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Businesses unaware of competition rules

Update: August, 21/2014 - 09:54
Only 1.6 per cent of polled enterprises said they fully understand the law, while 92 per cent said they are aware but are not clear.— Photo baocongthuong

HCM CITY  (VNS) — Though the Law on Competition took effect in 2005, only a small number of enterprises understand its provisions, a seminar heard yesterday in HCM City.

The law aims to preserve the rights of enterprises to compete freely and lawfully with each other, said Pham Van Cao of the Viet Nam Competition Administration Department (VCAD) under the Ministry of Industry and Trade.

Competitive practices by an enterprise that are contrary to general standards of business ethics and which cause, or may cause, damage to the interests of the State and/or the legitimate rights and interests of other enterprises or consumers are defined as unfair competitive practices, Cao said.

In order to protect consumers and to ensure competitors can compete freely, the law prohibits enterprises from undertaking following unfair competitive practices: misleading instructions; infringement of business secrets; coercion in business; defamation of other enterprises; causing disruption to the business activities of other enterprises; advertisements or promotions aimed at unfair competition; discrimination by association; and illegal multi-level selling.

Misleading instructions mean giving consumers misleading information to mislead them in their understanding of the goods and services.

Instead of working to raise their competitiveness, companies use similar brands or packages of other successful businesses to take advantage of the latter's achievements to sell their products, he said.

When enterprises discover unfair competitive practices of their rivals, they need to submit their complaints to the VCAD for investigation, he said.

However, only 1.6 per cent of polled enterprises said they fully understand the law, while 92 per cent said they are aware but are not clear.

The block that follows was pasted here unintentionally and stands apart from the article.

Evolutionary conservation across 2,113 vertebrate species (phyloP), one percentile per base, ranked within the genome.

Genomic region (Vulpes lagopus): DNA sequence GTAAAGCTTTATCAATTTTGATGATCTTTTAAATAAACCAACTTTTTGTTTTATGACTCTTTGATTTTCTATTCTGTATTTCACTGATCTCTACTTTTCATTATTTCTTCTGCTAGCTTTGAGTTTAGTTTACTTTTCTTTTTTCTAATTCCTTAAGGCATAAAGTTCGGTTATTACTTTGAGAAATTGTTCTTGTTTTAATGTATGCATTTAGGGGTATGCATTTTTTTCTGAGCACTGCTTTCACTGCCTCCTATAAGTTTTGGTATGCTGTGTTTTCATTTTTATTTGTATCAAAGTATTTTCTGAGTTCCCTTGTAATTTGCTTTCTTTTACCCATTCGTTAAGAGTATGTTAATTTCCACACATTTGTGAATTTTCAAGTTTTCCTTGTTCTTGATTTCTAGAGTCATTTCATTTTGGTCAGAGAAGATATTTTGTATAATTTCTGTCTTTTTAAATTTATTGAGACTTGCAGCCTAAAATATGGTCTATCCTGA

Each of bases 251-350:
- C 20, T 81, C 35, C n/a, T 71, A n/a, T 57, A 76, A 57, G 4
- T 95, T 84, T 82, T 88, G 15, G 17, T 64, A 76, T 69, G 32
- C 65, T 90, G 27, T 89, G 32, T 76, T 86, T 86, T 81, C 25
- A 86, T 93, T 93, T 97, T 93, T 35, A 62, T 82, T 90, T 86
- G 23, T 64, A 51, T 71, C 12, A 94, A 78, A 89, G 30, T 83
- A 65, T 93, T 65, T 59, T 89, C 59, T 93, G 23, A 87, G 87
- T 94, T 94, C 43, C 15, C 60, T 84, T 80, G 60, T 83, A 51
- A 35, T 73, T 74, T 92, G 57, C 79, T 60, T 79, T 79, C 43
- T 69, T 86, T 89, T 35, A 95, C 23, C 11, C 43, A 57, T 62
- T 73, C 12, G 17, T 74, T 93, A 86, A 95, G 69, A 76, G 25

Meanwhile, more than 70 per cent of enterprises have not established legal divisions, making it difficult for them to fight against unfair competition, he said.

"Unfair competition in businesses is on the rise and is becoming complicated," he said.

Can Dac Vi, director of the Law Consultative Centre under the HCM City Union of Business Associations, said sanctions applied to unfair competitive practices have not been strong enough.

In addition, there are not enough officials in charge of monitoring and dealing with unfair competitive practices, he said.

He suggested that HCM City establish a division for quickly dealing with unfair competitive practices.

Cao said the Decree 71/2014/ND-CP stipulating regulations for dealing with violation of competition matters, which will come into effect on September 15, will impose higher penalties in the form of warnings and fines.

Depending on the seriousness of the offence, additional sanctions may also be imposed, including withdrawal of a business registration certificate, revocation of a licence or practising certificate.

Organised by the HCM City WTO Affairs Consultation Centre, the seminar was attended by representatives of judicial departments from the city's districts as well as lawyers that represent enterprises. — VNS


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